Learning to see photographically

As a closing statement to the last class of our photography course, Linda handed us an article titled “Learning to see”. The printed page did not mention the source but I was able to find an excerpt on Acephoto.com.

I wanted to share this with you. I particularly liked:

  • Composition is how you choose to coordinate all the parts of a picture into a whole;
  • It is a good idea to strive for visually simplicity with one center of interest;
  • Light has color, direction and character.

Learning to see

Composition is how you choose to coordinate all the parts of a picture into a whole. You must be an active participant in photography. Choosing lenses and angles are active choices, not just left to chance. We must order our world and choose what is important by including such parts in the frame. We impose order on chaos by using what we call composition.

An awareness of the light itself is the place to start. In field photography light strikes a scene from a variety of directions. Front lighting, backlighting and side lighting (named for the direction from which the light illuminates the subject in relation to your camera position) affect the exposure and determines the visual and emotional impact of the image.

Front lighting: “normal” lighting: the sun is behind you and illuminates those parts of the subject that face the camera. There are no shadows: this lighting is not good for portraying depth or 3D shapes. It is flat, even light: easy exposure: all parts of the scene receive the same illumination.

Backlighting: light source is behind the subject: depending on the exposure, the mood can vary from dark silhouettes to light, ethereal shapes. This lighting does not translate well to a photograph because our eyes can accommodate the range of contrast better than film.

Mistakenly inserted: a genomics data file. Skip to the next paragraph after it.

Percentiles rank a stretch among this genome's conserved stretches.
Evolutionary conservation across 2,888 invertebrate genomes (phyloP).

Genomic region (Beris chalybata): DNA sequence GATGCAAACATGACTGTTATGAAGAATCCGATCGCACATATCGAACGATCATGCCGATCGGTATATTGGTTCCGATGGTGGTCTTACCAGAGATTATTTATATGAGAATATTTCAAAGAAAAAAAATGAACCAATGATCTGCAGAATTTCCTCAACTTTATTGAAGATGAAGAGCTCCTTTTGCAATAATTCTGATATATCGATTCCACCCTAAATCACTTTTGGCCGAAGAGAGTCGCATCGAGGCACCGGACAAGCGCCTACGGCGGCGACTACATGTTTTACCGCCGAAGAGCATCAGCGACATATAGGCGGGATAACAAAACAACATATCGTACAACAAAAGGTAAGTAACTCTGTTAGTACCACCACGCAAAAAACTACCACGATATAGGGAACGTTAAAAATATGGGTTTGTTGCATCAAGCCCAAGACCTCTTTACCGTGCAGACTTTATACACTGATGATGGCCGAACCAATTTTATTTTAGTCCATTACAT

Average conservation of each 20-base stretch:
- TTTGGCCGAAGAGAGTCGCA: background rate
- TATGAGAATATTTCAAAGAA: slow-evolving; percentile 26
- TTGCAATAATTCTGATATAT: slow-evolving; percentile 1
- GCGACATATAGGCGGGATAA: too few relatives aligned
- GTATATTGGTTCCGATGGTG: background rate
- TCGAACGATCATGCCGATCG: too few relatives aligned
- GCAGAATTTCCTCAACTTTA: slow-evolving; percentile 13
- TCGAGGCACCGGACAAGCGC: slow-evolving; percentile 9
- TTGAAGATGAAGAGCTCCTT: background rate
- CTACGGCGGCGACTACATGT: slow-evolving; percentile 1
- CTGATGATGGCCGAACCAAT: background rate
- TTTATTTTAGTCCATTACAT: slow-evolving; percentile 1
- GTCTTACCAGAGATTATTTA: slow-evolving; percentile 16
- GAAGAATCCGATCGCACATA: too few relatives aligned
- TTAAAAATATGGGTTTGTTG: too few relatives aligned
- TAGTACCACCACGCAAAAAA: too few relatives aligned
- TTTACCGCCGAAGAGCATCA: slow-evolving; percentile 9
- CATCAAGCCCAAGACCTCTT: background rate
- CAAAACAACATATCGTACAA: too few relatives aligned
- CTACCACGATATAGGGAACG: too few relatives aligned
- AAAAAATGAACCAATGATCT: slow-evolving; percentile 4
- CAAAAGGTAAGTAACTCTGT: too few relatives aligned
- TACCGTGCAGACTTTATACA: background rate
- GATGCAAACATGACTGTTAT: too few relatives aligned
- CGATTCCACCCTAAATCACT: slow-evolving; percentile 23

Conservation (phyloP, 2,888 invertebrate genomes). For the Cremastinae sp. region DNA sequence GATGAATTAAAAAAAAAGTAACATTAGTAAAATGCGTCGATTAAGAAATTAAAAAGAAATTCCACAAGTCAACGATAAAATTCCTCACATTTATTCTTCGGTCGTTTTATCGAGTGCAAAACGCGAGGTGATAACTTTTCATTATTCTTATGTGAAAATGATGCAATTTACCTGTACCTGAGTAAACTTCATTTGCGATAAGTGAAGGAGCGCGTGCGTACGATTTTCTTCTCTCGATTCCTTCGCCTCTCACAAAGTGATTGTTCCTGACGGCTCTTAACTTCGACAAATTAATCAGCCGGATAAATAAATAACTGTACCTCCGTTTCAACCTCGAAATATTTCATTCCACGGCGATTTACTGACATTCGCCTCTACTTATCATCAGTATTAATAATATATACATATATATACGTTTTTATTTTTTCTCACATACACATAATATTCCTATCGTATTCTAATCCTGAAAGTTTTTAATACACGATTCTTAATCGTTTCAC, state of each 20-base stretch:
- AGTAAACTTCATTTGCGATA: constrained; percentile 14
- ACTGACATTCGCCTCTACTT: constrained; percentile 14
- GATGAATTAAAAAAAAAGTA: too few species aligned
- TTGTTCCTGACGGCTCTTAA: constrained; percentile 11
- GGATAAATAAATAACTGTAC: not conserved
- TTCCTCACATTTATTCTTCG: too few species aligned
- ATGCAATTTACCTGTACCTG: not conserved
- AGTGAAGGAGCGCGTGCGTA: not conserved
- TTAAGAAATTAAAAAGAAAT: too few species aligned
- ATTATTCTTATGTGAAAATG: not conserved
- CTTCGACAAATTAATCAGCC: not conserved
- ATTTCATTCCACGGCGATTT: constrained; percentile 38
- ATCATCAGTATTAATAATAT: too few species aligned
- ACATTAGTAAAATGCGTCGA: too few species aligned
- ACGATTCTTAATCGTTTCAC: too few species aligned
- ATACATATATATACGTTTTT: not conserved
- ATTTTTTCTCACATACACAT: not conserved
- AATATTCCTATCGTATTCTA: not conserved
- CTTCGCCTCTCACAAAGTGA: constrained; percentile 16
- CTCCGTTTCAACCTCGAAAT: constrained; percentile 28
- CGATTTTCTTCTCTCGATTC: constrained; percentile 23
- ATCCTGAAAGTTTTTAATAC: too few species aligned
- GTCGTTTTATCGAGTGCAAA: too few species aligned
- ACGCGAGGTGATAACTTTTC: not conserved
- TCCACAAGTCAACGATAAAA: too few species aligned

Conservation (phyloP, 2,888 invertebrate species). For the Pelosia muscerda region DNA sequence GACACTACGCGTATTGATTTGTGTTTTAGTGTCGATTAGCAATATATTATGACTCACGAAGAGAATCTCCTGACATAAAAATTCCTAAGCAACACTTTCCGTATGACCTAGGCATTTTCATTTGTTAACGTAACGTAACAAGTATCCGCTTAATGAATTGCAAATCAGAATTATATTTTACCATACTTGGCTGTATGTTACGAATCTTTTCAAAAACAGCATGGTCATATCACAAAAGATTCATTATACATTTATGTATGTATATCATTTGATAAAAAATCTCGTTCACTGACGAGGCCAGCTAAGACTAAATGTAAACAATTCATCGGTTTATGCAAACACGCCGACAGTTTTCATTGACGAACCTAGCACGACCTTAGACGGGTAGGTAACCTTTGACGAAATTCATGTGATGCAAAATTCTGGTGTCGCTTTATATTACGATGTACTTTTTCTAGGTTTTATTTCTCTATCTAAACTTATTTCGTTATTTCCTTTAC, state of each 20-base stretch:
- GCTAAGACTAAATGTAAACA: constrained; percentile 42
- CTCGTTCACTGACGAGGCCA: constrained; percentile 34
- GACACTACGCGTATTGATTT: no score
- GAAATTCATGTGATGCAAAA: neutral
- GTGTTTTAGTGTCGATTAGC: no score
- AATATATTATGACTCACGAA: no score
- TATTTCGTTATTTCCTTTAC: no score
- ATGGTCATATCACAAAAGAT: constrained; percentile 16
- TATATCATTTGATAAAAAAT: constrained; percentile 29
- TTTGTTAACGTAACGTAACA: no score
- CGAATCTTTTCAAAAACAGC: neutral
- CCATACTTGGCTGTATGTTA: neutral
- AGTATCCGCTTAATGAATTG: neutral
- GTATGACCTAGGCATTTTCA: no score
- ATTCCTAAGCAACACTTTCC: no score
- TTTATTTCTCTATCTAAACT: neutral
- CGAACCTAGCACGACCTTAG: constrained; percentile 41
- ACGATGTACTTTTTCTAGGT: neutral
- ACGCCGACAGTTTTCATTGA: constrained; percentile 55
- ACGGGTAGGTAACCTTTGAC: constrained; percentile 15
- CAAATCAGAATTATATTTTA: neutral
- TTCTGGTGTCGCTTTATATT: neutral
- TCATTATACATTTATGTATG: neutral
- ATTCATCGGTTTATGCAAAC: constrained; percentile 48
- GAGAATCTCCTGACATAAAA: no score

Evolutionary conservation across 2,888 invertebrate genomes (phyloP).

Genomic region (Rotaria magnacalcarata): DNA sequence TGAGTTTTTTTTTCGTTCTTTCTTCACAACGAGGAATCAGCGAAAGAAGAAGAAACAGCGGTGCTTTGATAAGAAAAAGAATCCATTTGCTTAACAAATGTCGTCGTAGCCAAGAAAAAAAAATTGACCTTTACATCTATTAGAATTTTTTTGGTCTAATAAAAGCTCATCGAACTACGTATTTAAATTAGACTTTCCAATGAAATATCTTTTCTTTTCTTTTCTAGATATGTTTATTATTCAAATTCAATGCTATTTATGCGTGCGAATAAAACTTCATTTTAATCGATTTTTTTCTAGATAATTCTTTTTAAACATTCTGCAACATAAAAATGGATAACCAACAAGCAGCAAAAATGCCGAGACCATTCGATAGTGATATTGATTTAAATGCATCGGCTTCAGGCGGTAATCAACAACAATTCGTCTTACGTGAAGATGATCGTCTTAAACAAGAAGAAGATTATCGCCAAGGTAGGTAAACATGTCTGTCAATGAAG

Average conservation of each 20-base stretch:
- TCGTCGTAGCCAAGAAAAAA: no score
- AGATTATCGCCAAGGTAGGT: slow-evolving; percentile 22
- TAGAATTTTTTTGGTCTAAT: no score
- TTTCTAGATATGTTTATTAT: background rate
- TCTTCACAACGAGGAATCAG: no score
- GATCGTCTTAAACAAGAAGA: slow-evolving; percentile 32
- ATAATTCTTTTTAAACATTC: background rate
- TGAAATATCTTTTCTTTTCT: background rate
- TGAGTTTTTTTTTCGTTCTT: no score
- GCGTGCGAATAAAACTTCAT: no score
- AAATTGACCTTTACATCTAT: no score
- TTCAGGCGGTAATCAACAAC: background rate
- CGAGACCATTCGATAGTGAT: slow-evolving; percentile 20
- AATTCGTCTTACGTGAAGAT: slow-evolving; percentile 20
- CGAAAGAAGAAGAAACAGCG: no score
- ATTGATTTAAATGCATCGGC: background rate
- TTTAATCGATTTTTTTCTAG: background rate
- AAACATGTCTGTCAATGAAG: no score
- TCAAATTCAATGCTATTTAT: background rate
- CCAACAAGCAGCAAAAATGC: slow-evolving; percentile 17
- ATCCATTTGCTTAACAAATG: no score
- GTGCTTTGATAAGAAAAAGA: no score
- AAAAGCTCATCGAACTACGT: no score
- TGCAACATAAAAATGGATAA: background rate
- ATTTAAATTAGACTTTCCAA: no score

Side lighting: light coming from a right angle to the direction you are photographing: shadows which define texture and form. Objects can appear 3D. Highlights and shadows can become major parts of the composition.

Light has direction and it also has character. It can be hard or soft or anywhere in between. Hard light is emitted by a point source of light: the harsh sun on a cloudless day, direct flash. Shadows are defined and edged. If you expose for highlights (slide film) the shadow areas block up into blacks. Exposing for shadows results in washed-out highlights.

Soft light, even illumination, is the light of open shade, average indoor non-directional lighting or the lighting just before dawn or just after sunset. Shadows are diffused or non-existent. Little contrast, light varies from ‘bright overcast’ to the flatness of a foggy morning.

Light has color. Early and late day the light is warm, tinged with yellow and orange; midday is bluer. Once there is light we can see forms and the colors of forms. Form, or shape, is the basic building block in nature photography. Remember that a photograph includes both the specific form of the subject and the less distinct form of the background. Pay attention to both.

The eye is often directed to patterns or the texture of forms. Patterns are the repetition into which line, form, color, or shape can be organized. They can be geometric or abstract, regular or asymmetric. Color attracts our attention, expresses emotion. Strong color can dominate a photograph. Muted colors lend themselves to color harmonies/ strong, warm colors advancing against cool, receding colors hold the attention of the viewer and direct the eye.

It is a good idea, in general to strive for a visually simple picture, usually more effective and will probably not overwhelm the viewer. Having one center of interest is the strongest compositional technique you can master.

The best way to learn to take pictures is to take pictures all the time, every day even. And then look at your pictures, not just on screen but also in print. You will learn to see, rather than just to look. The looking becomes seeing and your perception and vision will be greatly enhanced.

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